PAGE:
The freshest trend in bridesmaid fashion is to let each lady show off her individual style, says Andrea Wasserman, Nordstrom’s national bridal director. Sure, steer the group toward dresses that are the same or similar color and fabric, but encourage the gals to pick silhouettes that flatter their body type. You might even let bridesmaids select from within a color palette—shades of blue, for example, or all pastels. Many modern brides are encouraging the maid of honor to stand out in a coordinating print.
Hail the Veil
From cascading cathedral veils to sassy fascinators, Zerlinda Lochtie, owner of bridal boutique From the Gown Up, has seen every headpiece trend imaginable but says these three styles are hot right now: Birdcage Made with Russian or French netting that has a large, open weave, these wrap-around veils frame the eyes or the face and are often decorated with feathers or flowers. The look goes well with vintage themes and knee-length or short dresses. Elbow-length The current twist on this classic A-line look is a modernized rhinestone or appliqué lace-trimmed hem. Look up Facebook founder Mark Zuckerberg’s bride, Priscilla Chan, for a sweet but stately example. Chapel-length This 90-inch dramatic and traditional option needs no embellishments. The current mode is to go with a single, cut-edge layer and let the length speak for itself.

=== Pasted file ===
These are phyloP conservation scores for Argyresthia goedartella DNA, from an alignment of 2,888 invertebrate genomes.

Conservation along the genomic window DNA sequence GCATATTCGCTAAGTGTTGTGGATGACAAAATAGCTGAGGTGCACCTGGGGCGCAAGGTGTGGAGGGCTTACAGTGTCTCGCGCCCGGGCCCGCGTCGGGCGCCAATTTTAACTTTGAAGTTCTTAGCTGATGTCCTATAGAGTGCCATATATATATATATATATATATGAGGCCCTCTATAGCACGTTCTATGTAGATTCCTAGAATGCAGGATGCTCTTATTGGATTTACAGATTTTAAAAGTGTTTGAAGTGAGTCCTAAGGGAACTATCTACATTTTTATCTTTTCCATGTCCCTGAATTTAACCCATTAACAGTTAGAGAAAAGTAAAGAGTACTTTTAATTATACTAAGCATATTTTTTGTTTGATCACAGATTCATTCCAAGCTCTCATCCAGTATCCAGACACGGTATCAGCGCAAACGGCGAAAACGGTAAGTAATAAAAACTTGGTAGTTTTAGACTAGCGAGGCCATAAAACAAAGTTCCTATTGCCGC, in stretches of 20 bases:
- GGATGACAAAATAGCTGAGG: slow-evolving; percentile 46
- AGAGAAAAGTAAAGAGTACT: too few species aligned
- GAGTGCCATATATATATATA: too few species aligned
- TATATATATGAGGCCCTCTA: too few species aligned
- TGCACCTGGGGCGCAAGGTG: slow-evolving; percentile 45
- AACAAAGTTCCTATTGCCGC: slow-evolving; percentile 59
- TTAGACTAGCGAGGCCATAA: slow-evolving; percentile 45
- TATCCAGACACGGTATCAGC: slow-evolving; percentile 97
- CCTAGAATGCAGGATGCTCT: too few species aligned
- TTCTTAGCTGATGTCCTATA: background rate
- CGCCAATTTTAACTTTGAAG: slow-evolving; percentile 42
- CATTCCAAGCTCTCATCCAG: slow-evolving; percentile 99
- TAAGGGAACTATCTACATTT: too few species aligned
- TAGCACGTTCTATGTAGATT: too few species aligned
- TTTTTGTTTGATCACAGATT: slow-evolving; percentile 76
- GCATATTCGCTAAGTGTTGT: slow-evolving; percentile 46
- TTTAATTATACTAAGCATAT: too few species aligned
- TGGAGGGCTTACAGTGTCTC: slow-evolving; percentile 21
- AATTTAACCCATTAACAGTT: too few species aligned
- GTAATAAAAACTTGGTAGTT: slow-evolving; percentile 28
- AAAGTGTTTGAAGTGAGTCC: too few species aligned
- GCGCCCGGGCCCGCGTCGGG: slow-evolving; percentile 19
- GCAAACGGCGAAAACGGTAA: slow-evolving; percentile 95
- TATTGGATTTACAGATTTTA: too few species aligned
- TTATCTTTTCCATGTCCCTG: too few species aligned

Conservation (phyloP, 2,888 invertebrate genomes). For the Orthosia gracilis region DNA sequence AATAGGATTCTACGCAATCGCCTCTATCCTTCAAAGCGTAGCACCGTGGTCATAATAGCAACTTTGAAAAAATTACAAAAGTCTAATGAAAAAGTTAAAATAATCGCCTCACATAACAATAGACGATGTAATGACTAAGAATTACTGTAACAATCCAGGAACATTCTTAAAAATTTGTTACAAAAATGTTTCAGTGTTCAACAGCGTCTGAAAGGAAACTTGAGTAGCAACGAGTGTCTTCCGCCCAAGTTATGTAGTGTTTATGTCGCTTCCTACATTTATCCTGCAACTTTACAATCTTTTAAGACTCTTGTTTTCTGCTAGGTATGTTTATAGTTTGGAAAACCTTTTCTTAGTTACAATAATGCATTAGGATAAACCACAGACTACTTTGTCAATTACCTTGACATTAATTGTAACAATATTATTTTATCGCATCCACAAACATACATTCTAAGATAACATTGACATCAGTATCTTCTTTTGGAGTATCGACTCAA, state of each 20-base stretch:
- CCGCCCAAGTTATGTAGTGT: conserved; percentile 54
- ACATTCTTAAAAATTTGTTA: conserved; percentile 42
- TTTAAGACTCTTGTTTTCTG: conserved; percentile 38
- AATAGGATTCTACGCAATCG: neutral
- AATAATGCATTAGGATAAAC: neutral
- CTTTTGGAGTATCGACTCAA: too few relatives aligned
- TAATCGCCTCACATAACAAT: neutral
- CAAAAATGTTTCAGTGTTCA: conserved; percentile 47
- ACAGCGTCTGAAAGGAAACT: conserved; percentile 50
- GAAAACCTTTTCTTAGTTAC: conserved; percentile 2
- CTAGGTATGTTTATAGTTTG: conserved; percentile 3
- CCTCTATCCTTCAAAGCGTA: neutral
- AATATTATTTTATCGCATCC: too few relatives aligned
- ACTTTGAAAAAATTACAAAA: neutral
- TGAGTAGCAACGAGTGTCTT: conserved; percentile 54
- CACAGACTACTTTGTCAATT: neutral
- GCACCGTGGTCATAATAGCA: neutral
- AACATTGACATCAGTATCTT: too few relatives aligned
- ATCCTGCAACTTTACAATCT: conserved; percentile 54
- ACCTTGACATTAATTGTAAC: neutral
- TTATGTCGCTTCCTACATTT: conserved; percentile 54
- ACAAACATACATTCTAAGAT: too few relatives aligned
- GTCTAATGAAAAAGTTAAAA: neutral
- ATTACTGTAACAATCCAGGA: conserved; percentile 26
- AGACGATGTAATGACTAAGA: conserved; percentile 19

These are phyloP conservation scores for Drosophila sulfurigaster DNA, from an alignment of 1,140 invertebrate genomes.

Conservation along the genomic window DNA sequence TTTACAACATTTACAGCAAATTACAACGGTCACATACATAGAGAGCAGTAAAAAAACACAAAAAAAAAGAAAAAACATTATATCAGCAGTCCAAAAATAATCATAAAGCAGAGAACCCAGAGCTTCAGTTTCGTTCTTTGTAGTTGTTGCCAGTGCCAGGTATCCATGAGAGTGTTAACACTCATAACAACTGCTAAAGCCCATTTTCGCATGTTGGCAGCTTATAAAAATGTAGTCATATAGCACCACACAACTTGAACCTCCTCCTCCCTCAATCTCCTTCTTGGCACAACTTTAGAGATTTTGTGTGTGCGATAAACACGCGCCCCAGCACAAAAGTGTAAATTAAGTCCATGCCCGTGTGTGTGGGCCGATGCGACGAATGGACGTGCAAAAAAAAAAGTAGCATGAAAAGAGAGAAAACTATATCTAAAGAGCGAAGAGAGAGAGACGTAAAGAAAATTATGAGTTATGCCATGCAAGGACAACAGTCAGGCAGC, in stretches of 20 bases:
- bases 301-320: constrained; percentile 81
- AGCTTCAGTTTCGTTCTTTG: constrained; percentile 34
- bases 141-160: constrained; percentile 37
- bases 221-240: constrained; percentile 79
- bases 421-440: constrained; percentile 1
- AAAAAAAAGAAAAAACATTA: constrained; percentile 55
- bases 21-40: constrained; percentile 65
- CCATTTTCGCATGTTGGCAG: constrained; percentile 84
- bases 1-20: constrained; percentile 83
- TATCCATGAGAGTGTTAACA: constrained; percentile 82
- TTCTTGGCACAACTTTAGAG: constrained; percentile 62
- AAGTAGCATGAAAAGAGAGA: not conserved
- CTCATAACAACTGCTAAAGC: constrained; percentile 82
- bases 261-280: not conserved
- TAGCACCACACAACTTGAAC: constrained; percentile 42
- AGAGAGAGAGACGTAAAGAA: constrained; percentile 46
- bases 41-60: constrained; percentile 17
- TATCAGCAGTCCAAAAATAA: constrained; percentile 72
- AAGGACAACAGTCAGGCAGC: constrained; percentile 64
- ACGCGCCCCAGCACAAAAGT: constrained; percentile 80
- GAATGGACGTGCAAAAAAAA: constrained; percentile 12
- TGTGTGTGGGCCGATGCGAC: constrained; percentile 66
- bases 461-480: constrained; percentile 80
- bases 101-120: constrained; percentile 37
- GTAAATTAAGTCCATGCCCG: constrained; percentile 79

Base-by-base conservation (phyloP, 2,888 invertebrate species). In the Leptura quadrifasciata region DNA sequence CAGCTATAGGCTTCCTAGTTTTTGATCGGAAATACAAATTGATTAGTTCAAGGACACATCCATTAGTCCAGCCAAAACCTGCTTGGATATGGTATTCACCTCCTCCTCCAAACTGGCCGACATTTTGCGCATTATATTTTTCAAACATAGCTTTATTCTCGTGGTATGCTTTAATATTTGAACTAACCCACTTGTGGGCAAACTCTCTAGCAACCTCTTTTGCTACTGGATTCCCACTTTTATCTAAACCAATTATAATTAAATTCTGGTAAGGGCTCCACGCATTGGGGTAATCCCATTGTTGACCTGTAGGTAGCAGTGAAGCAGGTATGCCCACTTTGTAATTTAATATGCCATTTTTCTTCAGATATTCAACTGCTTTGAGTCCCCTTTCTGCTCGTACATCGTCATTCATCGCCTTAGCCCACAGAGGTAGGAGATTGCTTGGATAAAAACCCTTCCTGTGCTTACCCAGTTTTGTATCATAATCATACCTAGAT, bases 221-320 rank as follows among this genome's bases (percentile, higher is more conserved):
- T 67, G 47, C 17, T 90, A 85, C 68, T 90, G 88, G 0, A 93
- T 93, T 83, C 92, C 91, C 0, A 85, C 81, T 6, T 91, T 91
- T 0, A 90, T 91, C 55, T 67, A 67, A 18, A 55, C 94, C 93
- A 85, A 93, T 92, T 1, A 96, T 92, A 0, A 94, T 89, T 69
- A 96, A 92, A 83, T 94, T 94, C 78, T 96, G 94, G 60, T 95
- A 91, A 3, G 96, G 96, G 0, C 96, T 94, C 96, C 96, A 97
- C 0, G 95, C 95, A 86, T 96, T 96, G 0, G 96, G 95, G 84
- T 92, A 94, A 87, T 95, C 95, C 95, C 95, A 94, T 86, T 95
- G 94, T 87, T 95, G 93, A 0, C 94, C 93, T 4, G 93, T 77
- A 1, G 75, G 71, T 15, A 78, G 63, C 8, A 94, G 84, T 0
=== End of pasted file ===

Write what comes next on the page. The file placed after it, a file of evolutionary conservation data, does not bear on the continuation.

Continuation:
When it comes to dressing up your flower girl, the tradition of selecting a mini version of your own gown is outdated. Instead, suggests Lochtie, aim for a mini princess or ballerina look complete with ballet flats. “Color is really big. Tulle is huge—the bigger, the better. Little girls love that.” For informal events, consider a sundress with salt-water sandals.
Pins & Needles
The most common wedding gown alterations include taking in the bodice and hemming the skirt, says Beverly Hunnicutt of Beverly Hunnicutt Studio. “I usually recommend that brides come in two or three months before the wedding,” she notes. “Some people need two or three fittings.”
What Lies Beneath
Although white and ivory lingerie is always popular for brides, today anything goes, says Ashley Mitchell of Nancy Meyer. More women choose to wear something unexpected; perhaps their partner’s favorite color or a tone from the wedding palette. Bustiers are great options for strapless or low-back gowns, and for women who need more support. You might also consider asking your alterations specialist to integrate support into the dress and then go for luxurious panties.
Rather than outfitting the groomsmen in matching ties and pocket squares, says Kay Smith-Blum, co-owner of Butch Blum, it’s much more fun to mix and match with prints and patterns. Bright colors are the current trend: think fuchsias, chartreuse greens, and oranges. Vibrant socks and squares give each guy an individual look. Consider suits in khaki, cream, and navy—even, or especially, if the groom’s is black.
Sugar on Top